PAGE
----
The myth of the middle melts like Snowe

The polarization of American politics isn't bad manners. It's a good thing that reflects real political differences

Topics: 2012 Elections, Republican Party,

The myth of the middle melts like SnoweOlympia Snowe (Credit: AP/Carolyn Kaster)

Right before renegade Republican Olympia Snowe cast the sole Republican vote against her party’s anti-birth control  bill, she announced her retirement from the Senate. The environment had gotten too polarized, she said, and close associates soon leaked her distaste for the party pressure to toe the line. The same week the New York Times carried a report about the electoral punishment of the handful of Republican state senators who had passed same sex marriage in New York. Beltway pundits predictably decried the decline of bipartisanship and the disappearance of the center from the political scene. Rockefellers gone, Lincoln Chaffee gone, with the latest resignation, it seemed fit to ask what had happened to the Snowes of yesteryear?

This is not a hard question. The answer is that they melted under the hot sun of the logical principle that holds you cannot say P and not-P at the same time. Gracious and lovely as the senator may have been, as the excellent Matt Yglesias described, her positions had “no logic behind them.” Liberals and conservatives don’t have a failure to communicate. They disagree. Critics play gotcha with the so-called centrists, asking how they can support same sex marriage and also give money to marriage opponent John Boehner. But that is such a cheap shot. The problem is not inconsistency on one position or another. There is no point at which a rational person can embrace both parties. For the two parties, roughly mapping onto liberal and conservative, it’s disagreement all the way down.

This is so, because, contrary to the wishful thinking of the why-can’t-we-all-just-get-along crowd, political principles don’t just come from nowhere. They start at the most fundamental level: What counts as knowledge? What does it mean to be a person? Different kinds of people require and deserve different forms of government.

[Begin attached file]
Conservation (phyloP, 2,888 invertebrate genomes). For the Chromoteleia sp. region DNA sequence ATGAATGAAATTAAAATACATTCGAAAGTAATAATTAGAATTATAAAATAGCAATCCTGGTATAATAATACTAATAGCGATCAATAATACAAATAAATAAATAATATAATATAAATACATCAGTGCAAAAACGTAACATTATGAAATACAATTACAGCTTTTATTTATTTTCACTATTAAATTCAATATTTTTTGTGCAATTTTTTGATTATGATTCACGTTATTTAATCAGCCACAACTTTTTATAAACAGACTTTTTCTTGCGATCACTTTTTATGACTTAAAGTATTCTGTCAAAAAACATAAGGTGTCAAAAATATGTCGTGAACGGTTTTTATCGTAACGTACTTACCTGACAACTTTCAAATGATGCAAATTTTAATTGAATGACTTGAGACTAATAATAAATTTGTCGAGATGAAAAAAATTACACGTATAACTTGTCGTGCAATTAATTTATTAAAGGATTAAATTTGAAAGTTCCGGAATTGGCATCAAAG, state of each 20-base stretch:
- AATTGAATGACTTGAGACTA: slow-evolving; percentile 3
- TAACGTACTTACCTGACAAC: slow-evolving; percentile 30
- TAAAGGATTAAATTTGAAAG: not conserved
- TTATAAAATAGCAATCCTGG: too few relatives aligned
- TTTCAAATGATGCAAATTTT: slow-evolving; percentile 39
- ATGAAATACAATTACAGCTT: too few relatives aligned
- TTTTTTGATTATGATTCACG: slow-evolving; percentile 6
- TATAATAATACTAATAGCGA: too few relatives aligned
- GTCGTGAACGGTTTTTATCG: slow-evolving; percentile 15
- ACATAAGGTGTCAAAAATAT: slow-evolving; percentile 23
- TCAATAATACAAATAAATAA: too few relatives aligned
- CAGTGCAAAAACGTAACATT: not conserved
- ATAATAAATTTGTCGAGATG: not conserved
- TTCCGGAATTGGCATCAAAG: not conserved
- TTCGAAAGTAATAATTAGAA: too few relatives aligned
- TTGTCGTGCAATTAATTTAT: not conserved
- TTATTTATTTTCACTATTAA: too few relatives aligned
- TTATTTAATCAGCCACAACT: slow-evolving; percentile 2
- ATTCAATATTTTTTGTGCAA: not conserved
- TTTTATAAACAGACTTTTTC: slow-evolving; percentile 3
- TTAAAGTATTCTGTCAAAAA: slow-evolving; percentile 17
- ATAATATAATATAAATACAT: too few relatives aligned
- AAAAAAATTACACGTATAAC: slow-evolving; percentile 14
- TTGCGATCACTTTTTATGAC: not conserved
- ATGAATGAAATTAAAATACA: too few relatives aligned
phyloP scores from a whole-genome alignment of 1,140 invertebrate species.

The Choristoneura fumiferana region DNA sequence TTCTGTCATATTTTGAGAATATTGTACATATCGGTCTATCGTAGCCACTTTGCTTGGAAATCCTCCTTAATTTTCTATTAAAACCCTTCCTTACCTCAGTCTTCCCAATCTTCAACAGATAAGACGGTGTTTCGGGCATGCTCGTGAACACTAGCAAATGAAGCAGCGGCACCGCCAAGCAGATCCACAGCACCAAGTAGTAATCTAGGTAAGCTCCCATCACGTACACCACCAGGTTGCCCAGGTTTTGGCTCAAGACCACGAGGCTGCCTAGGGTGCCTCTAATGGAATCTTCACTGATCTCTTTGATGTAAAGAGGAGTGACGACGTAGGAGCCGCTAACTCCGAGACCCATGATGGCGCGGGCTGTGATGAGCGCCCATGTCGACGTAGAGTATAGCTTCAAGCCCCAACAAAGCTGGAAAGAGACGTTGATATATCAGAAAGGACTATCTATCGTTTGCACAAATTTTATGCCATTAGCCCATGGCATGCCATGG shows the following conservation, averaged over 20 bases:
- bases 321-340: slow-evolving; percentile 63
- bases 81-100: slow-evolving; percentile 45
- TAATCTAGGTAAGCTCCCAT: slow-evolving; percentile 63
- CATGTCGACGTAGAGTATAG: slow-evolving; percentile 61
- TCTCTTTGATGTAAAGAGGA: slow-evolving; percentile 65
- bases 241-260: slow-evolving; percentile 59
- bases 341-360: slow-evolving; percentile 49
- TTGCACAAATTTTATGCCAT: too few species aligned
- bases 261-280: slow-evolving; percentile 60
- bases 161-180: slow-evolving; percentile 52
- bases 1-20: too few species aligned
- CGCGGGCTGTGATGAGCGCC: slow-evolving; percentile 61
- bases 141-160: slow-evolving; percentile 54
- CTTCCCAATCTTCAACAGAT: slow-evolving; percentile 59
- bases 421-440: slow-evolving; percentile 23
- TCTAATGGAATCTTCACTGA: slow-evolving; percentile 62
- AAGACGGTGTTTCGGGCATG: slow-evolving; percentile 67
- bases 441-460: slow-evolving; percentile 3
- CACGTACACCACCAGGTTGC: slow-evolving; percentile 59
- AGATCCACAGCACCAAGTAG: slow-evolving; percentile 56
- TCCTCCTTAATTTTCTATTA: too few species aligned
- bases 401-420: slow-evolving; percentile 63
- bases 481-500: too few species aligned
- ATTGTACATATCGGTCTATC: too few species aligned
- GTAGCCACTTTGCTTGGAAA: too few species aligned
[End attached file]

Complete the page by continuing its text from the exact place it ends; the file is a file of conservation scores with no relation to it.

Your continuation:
So when Olympia Snowe cast her vote for birth control, she wasn’t just voting for birth control. She was actually saying something about the superiority of knowledge from science over knowledge from religious revelation and that being a person involves some degree of control over one’s fate, that women are people, in that definition, and that therefore, women deserve a government that protects their right to control their fate. Exactly where in that chain of reasoning might she find common ground with the other senators in her party, who think that believers in revelation-based sexual regulation should decide the fates of female persons and use the government to achieve that end?

You Might Also Like

More to the point, if revelation were not good enough for information about birth control, why would it be useful in other contexts, like the value of prayer in school or the cutoff of poor women from Medicaid funds for abortion, all positions formally endorsed by the other members of her party?

Indeed, the commitment to evidence-based policies undercuts much more than just fealty to the church as a source of political positions. Almost without exception, for example, economic experts agree that unregulated financial practices led to the economic disaster of 2008, and that tax cuts and austerity measures are the worst prescriptions in a recession. Yet the Republicans persist in advancing the unregulated market, regressive taxation and spending cutbacks with all the zeal of the Council of Nicea announcing the nature of the trinity. Their concept of a person as a productive, competitive, selfish individualist is so powerful that it laps backward and creates its own knowledge base. How could someone who embraces empirical fact-finding support the Republicans’ budget, much less their position on same sex marriage?

The foundational nature of the divide is why Times columnist Joe Nocera is so wrong that a Santorum-driven GOP meltdown in November would finally drive the party back to the mythical center. The Republicans believe they know what counts as evidence and what it means to be a person. The politics of Republican personhood are the inevitable products of those beliefs, not incidental policy positions they picked up, Bill Clinton-fashion, because they thought they would help win elections.

None of this is new. In the mid-’50s, William Buckley and a group of like-minded intellectuals decided to create a conservative movement built on foundational beliefs about what counts as evidence and what it means to be a person. Far from being discouraged by their stunning rejection the first time out of the box in 1964, the conservatives didn’t decide to move to the center; they simply redoubled their efforts at conversion. The current state of party politics in America is a direct result of that movement. Indeed, conservatism is the most successful political movement of the last half-century.